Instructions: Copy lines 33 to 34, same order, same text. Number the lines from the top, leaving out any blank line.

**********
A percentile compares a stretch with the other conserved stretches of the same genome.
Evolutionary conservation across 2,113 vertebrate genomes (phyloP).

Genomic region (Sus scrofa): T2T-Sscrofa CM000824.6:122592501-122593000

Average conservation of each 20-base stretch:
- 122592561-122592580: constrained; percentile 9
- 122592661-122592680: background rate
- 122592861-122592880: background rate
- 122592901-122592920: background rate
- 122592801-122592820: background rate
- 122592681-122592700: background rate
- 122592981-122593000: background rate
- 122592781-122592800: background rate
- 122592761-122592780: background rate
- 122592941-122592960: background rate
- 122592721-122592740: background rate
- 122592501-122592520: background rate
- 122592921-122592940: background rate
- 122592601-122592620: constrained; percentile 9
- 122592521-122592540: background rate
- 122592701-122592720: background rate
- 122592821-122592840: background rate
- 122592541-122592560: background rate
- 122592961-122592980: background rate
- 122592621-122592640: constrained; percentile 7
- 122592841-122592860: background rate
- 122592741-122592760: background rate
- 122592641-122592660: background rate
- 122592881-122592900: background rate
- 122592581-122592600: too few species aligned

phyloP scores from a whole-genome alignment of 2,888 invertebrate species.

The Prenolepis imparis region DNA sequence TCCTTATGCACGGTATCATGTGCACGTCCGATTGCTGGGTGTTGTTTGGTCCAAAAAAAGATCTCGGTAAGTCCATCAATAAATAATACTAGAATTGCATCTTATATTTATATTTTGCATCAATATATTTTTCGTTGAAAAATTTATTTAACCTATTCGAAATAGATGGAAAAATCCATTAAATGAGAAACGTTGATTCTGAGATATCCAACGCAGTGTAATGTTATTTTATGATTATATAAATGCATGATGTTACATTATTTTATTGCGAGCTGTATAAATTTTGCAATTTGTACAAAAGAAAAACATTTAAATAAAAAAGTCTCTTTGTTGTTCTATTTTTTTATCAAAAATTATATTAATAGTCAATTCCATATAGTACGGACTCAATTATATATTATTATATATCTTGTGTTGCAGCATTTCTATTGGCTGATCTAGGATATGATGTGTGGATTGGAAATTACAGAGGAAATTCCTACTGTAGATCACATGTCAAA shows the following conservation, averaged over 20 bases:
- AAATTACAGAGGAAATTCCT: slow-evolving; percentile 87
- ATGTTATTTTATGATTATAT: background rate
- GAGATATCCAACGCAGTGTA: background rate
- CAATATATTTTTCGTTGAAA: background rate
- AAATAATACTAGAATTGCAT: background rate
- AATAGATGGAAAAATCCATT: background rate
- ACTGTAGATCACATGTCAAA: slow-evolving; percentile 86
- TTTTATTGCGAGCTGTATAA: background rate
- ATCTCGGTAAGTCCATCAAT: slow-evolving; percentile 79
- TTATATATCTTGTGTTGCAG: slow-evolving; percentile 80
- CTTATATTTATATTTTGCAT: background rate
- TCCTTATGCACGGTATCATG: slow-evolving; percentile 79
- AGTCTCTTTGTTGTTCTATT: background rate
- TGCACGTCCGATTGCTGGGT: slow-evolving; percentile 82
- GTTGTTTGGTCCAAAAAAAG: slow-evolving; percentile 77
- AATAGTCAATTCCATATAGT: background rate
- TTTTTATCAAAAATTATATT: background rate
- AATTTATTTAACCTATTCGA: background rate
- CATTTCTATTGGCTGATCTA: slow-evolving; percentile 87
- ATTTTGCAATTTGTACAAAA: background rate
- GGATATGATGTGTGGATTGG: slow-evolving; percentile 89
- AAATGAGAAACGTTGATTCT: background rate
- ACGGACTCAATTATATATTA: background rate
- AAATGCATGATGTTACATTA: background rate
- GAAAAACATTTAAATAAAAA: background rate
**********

- ATGTTATTTTATGATTATAT: background rate
- GAGATATCCAACGCAGTGTA: background rate